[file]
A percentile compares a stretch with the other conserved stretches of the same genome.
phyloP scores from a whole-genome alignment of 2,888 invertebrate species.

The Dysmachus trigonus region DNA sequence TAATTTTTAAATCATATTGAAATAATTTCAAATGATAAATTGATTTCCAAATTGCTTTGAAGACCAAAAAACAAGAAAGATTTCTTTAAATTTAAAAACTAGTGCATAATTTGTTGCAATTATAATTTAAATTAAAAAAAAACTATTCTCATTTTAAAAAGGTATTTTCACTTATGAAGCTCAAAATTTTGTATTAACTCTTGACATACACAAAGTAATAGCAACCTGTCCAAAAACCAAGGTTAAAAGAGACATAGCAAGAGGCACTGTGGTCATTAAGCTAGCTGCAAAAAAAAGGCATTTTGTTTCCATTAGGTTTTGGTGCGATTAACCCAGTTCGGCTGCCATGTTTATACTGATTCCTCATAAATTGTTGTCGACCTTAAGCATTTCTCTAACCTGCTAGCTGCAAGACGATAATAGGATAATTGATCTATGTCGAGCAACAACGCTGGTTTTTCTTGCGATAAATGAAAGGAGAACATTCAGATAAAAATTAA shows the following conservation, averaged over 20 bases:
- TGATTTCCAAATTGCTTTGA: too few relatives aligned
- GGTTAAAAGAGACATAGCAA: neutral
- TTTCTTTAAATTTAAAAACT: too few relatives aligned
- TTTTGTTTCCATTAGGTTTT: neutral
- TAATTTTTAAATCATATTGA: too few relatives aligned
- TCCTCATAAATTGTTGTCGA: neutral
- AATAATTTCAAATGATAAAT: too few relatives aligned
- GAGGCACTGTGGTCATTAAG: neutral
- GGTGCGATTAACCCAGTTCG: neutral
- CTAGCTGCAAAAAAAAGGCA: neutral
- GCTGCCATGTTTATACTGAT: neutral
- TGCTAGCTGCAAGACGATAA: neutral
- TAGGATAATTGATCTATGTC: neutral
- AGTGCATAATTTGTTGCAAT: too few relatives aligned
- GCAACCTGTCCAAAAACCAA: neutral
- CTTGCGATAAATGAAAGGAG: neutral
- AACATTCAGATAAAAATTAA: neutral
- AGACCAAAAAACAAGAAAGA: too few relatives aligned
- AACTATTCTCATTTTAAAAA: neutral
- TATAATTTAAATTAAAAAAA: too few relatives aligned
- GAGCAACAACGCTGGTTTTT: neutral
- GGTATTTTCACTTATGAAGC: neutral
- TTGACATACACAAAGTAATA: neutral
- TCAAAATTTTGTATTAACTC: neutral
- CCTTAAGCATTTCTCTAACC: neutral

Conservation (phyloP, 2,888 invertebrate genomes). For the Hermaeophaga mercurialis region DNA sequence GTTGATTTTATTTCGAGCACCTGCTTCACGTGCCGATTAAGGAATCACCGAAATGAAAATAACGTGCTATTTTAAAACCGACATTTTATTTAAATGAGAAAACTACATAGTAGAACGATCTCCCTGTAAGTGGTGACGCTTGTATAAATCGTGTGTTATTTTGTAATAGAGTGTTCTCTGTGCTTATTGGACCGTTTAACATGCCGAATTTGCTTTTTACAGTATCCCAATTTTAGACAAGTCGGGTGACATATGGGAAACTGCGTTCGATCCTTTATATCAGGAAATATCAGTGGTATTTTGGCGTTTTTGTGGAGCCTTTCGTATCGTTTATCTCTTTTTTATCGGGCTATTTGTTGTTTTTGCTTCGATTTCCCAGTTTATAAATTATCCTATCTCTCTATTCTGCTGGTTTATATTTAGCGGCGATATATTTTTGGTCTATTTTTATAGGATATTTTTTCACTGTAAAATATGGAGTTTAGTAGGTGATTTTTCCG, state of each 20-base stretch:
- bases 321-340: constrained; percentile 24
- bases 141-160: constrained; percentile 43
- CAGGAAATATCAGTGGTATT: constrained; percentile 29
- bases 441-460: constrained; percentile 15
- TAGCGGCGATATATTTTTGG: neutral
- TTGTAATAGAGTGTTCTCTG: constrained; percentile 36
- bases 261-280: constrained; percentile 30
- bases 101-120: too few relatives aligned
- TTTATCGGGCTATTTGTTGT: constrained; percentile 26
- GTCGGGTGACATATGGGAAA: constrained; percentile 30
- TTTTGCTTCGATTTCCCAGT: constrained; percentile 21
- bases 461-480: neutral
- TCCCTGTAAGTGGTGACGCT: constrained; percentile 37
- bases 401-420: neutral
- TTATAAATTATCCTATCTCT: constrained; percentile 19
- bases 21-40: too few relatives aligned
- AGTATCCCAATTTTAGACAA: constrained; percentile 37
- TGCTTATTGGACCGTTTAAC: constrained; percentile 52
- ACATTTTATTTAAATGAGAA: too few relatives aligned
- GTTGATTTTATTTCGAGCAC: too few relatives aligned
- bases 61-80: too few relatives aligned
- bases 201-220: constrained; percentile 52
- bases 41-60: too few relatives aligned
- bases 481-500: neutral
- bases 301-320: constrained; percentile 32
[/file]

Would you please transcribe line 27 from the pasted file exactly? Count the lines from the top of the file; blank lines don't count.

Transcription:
- TCAAAATTTTGTATTAACTC: neutral